However, regarding the question, will celebrity right survive the death of an individual? Are such rights inheritable by the legal heir? The Court held that the celebrity right has been derived from the right to privacy under Article-21 of the Constitution. Hence, it extinguishes by the death of a person. The Court referred to the Madras High Court judgment in Deepa Jayakumar and, concluded the right of privacy of an individual could not be inherited after his death by his legal heirs. The Personality right, reputation, or privacy enjoyed by a person during his lifetime, comes to an end after his lifetime. Court further held that the information of events that have occurred is already in the public domain, one cannot plead any violation of the right to privacy if a movie is inspired by such events.


It is pertinent to note that the Court did not venture into the aspect that whether personality rights can be treated as intellectual property and can survive the death of the celebrity. I think the Honorable Court missed the opportunity by not exploring this crucial aspect of law related to celebrity/personality rights. The Court agreed that celebrity rights also have an intellectual property element. If every IPR is inheritable then, why celebrity rights should not be inheritable? We did not get a comprehensive answer. The Court denied passing off remedy by stating that;


“…specific disclaimer of the Defendants, the Court prima facie does not find any element to hold that the film would lead the public to believe that it is a true story or a biopic that has been authorized or endorsed by the Plaintiff. Pertinently, once the disclaimer is included at the beginning of the cinematograph film, any apprehension that the Plaintiff has about passing off that the film is a biopic of SSR, will be put to rest.”


At this point, I beg my deference from the observation of the Honorable Court. It is difficult to believe that by merely putting a disclaimer there shall be no confusion among the audience that the film is a biopic. We all know that an audience relates with the content of the film and not with a disclaimer.


Right to privacy

The Court held that defendant had not infringed the privacy rights of the plaintiff. They have neither portrayed the film as a biopic, nor a factual narration of the life of the SSR. They have depicted the film to be fictional and merely inspired by certain events. These events have been widely discussed and are available in the public domain. Hence, any restrain on the display of films shall be the infringement of freedom of expression granted to the defendants (under Article 19 of the constitution).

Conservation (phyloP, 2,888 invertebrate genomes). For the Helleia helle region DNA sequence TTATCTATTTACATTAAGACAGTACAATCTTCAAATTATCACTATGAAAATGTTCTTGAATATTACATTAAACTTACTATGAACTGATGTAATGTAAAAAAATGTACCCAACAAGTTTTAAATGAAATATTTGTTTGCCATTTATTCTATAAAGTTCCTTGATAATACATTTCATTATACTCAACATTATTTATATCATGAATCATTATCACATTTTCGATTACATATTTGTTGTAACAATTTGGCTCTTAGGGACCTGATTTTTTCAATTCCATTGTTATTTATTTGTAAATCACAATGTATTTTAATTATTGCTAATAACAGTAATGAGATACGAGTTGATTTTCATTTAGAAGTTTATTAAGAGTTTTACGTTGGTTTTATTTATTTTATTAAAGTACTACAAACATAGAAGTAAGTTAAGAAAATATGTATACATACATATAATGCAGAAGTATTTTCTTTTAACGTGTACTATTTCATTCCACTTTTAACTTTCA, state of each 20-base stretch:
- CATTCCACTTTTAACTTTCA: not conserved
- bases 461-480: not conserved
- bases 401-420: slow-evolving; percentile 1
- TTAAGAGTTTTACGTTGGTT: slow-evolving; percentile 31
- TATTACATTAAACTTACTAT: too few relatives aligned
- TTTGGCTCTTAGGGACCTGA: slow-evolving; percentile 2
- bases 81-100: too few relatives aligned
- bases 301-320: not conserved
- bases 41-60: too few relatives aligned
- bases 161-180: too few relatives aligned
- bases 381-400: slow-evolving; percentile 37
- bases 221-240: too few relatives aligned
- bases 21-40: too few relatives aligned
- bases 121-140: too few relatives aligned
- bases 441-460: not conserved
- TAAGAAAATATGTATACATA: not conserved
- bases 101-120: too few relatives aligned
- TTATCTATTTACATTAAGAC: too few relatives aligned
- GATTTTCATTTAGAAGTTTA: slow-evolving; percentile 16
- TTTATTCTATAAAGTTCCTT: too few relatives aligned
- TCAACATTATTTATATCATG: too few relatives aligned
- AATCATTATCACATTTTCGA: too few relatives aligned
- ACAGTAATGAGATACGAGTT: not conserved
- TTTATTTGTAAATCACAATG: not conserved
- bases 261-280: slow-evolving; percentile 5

In my opinion, the Court’s reasoning is not satisfactory. The Court must explain the fine line when one says that they have merely taken the inspiration visa vis when one has created a biopic. Does only changing names and adding a disclaimer sufficient? Court has not explained adequately.


Defamation.

Further, the Court rejected the defamation plea by the plaintiff. The Court held that such a plea is speculative and based on assumptions and presumptions. The Court held that without knowing the contents of the said film, he could not argue that the depiction in films are intending to tarnish his/his son’s image.


Comment:

I think the Court should do more comprehensively analyze the intellectual property aspect of celebrity rights. A celebrity gains his celebrity status only after great efforts. There is no satisfactory justification why it should extinguish immediately after the death of the property. If someone is using celebrity likeliness (even after putting a disclaimer) and receives monetary gain, it should be done with the permission of the legal heir. I strongly feel a need for legislation to cover this aspect of law.